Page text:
We ended breakfast today with a sentimental moment as a class. Your eighth graders shared special memories they’ve had over the past few days. Christina shared how much fun she had with friends in Georgetown. Vince has had the best time bonding with his roommates at the hotel and inside museums. Hearing what they had to say, we’re sure the memories they are making m with each other and in this trip will have a positive effect on the rest of the year and provide them with happy memories they can look back on for years to come. 


After breakfast, we boarded the bus to stop at the Marine Corps Memorial. Officially dedicated in 1954, the memorial depicts the famous flag raising at Iwo Jima during World War II. Felix de Weldon designed the striking bronze statue based on the iconic, Pulitzer Prize-winning photograph taken by Joe Rosenthal. At an imposing height of 78 feet, the memorial shows six 32-foot tall figures raising the flag on Mount Suribachi. The memorial is a tribute to the valor and sacrifices of the Marine Corps during their victory at Iwo Jima. With its massive scale and realistic detail, the monument vividly captures a pivotal moment for the Marines during World War II that came to symbolize their dedication and bravery. 


Being on the banks of the Potomac River in Arlington, Virginia, looking up at this massive memorial has always been an impactful experience for WNS kids, and this year is no exception, particularly as our arrival lined up perfectly with real Marines raising an American flag up the pole of the memorial. 


The flag vaulted toward the sky, drawing every eye that gazed upon it upward to the American flag before those eyes fell down on the cast iron soldier faces, their grimaces, their tiredness, their determination to do their duty and finish the task given to them no matter the cost, and every man depicted in this statue paid a heavy cost, most of them the ultimate cost. As your students walked around this memorial, they too could feel that cost to some degree. That’s the power of this memorial, a quick, near-accidental photograph taken on a rocky island in the Pacific now transformed into a powerful piece of art.


While the Marine Corps Memorial captures the sacrifices of so many during their time in the Pacific Theatre in World War II, it was a fitting way to begin our morning. Our next stop on the itinerary was the US Holocaust Memorial Museum.


On the bus ride to the museum, the kids discussed the warning signs of genocide, particularly (but not limited to) the warning signs leading up to the Holocaust. A few years ago, Mr. Brannan read the results of a survey that indicated nearly two-thirds of young adults in the US aren’t aware that 6 million Jewish people were exterminated during the Holocaust. Nearly half of those surveyed could not name a single concentration or death camp. Nearly a quarter had some belief or impression the Holocaust was exaggerated or a myth or were unsure about it in some capacity. That’s why places like the US Holocaust Memorial Museum must exist, why we must remember what happened, and why it must be taught and taught effectively.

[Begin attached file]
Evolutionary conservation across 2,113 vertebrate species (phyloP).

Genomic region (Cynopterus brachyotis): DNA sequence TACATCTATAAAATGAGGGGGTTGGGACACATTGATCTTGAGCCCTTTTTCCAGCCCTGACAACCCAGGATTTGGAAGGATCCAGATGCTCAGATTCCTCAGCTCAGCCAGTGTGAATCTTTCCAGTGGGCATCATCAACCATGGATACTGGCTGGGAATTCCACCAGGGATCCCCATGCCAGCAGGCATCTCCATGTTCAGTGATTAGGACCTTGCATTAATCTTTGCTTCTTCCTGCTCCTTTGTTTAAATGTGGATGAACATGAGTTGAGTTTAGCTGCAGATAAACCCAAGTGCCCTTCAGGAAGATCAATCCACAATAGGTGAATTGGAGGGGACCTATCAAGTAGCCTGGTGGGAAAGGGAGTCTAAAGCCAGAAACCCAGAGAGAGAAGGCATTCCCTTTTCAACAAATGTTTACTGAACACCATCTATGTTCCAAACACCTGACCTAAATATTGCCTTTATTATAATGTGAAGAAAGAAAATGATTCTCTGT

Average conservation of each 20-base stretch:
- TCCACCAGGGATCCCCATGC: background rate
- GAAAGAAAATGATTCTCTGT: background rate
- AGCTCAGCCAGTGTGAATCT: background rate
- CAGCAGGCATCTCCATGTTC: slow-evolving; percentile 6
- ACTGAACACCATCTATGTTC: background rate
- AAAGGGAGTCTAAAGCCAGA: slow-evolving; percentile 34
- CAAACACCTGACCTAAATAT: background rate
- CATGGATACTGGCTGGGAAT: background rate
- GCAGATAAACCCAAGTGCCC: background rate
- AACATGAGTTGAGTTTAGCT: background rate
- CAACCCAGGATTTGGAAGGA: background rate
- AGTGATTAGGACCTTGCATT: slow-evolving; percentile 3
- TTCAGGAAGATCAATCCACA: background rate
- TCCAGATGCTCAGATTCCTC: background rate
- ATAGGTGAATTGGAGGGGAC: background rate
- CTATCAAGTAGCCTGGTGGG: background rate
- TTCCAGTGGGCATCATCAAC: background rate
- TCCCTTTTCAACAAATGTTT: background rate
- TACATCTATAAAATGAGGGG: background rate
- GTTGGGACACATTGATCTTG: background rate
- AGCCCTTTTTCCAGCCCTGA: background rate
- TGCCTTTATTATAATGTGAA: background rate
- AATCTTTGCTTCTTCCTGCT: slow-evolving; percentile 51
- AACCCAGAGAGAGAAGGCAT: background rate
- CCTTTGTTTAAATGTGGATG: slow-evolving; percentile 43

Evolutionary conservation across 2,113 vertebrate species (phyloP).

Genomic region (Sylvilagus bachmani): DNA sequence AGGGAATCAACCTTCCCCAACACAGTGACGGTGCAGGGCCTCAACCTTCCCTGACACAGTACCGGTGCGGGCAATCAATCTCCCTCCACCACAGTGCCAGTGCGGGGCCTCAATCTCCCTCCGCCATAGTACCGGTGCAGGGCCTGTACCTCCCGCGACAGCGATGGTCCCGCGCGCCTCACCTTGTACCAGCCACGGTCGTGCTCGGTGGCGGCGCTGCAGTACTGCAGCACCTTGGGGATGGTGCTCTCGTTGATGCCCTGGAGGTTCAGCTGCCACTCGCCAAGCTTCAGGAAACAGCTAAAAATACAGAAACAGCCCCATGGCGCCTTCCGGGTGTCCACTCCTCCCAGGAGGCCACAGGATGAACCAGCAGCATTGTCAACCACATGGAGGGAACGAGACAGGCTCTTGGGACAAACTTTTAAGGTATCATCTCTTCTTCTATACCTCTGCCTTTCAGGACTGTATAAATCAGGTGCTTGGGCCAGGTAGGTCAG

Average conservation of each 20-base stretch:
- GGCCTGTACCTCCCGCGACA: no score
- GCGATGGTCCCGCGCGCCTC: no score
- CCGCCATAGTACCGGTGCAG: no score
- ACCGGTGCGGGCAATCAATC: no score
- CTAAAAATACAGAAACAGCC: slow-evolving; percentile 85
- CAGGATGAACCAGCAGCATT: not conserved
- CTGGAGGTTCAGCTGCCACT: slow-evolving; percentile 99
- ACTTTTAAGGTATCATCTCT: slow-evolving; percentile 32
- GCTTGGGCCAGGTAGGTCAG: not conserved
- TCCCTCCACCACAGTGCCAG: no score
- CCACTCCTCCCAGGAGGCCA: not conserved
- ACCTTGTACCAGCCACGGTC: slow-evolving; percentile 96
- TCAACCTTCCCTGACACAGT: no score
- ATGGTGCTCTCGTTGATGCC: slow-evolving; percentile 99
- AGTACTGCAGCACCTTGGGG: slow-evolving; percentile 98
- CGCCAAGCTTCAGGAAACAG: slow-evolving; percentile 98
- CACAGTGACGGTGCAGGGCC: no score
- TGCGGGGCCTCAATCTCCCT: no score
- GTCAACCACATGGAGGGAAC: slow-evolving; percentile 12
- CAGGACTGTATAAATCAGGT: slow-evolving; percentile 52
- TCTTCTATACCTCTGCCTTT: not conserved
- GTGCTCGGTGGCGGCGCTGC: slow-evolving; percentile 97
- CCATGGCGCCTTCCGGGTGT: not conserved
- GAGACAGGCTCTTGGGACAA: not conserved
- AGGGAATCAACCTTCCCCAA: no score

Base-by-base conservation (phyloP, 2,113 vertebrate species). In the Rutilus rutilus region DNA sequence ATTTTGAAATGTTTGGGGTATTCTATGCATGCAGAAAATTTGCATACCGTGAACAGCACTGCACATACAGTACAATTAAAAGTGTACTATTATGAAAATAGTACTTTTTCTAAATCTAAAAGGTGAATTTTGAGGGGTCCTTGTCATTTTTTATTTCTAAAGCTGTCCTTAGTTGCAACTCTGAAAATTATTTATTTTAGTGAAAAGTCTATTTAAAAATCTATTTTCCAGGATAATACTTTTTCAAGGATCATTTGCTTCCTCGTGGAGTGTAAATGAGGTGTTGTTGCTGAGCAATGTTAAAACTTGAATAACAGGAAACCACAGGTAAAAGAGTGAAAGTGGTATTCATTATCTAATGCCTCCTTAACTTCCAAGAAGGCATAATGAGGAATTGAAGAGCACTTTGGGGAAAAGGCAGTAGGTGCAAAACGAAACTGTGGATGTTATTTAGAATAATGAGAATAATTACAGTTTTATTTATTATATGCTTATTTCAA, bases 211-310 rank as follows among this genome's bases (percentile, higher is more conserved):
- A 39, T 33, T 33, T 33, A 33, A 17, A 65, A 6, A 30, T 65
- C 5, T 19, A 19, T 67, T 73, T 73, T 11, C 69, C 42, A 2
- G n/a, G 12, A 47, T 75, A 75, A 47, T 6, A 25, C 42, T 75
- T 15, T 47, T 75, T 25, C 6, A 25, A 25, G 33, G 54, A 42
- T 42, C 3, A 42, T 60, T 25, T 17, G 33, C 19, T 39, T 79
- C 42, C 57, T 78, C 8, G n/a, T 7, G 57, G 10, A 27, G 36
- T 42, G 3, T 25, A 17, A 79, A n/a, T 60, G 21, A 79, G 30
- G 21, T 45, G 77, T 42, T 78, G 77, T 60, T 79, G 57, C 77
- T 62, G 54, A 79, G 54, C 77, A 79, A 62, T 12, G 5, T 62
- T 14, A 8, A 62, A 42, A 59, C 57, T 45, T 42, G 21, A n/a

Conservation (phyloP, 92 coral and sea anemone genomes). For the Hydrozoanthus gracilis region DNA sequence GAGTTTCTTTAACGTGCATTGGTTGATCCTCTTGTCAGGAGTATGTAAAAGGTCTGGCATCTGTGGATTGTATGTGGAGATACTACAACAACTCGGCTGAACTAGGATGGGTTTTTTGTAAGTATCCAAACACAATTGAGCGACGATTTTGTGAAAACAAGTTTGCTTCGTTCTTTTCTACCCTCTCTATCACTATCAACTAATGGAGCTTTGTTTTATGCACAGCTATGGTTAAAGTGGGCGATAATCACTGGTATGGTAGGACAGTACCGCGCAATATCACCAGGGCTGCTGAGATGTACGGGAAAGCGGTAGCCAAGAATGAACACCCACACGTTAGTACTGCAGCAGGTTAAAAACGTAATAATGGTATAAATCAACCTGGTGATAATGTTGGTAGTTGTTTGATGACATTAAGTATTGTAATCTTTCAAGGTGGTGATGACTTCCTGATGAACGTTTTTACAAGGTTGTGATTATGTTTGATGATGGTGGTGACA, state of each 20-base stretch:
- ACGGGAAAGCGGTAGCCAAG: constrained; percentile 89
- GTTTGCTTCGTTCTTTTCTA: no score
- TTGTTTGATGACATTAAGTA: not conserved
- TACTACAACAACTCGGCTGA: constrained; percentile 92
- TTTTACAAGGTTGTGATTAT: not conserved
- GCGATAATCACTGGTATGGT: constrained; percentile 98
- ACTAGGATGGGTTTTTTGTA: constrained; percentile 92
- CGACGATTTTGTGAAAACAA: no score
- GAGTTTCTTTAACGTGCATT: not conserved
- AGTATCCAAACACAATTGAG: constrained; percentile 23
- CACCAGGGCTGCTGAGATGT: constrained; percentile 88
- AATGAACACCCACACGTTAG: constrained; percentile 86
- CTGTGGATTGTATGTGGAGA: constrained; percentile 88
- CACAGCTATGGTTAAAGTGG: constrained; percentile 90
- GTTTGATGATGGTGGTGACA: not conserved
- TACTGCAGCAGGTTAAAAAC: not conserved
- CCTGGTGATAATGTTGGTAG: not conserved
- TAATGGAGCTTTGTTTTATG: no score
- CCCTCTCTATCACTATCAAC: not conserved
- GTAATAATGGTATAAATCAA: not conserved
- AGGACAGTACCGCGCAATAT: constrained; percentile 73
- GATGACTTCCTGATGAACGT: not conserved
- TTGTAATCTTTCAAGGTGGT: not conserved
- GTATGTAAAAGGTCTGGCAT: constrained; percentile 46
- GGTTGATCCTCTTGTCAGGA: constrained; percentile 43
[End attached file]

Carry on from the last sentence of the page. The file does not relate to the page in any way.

Like the African American Museum of History and Culture we visited on Tuesday, the Holocaust Memorial Museum knocks the wind out of you; it grabs you by the collar and shakes you. And it should!


Luckily, your 8th graders are excellent at engaging in discussions about what humans in the past did wrong and how we, as a society, need to be better moving forward. They are bombarded with more misinformation than we ever were growing up. In the same survey mentioned above, over half of young people reported seeing the Nazi symbol in social media posts, and nearly half reported seeing posts about Holocaust denial. Similar misinformation can be seen on social media pushing forward a false narrative about the Civil War and Reconstruction and the race-based American institution of slavery that was codified into American laws. But, because your students are so readily able to engage with the horrors of our past, since they’re quickly developing the ability to look critically at false information they see online and peddled by bad actors, we have no doubt they’ll be ready to stand up to bad information and combat it. They certainly won’t be influenced by it. They inspire us, their teachers, that there is the possibility for a brighter future guided by their hands, their hearts, and their minds. 


After exiting the museum, the kids reflected on what they’d seen—


Eli:  the exhibit on Americans and the Holocaust stuck with me. Seeing that there was a debate about what was going on and if we should help or not is something I didn’t know a lot about.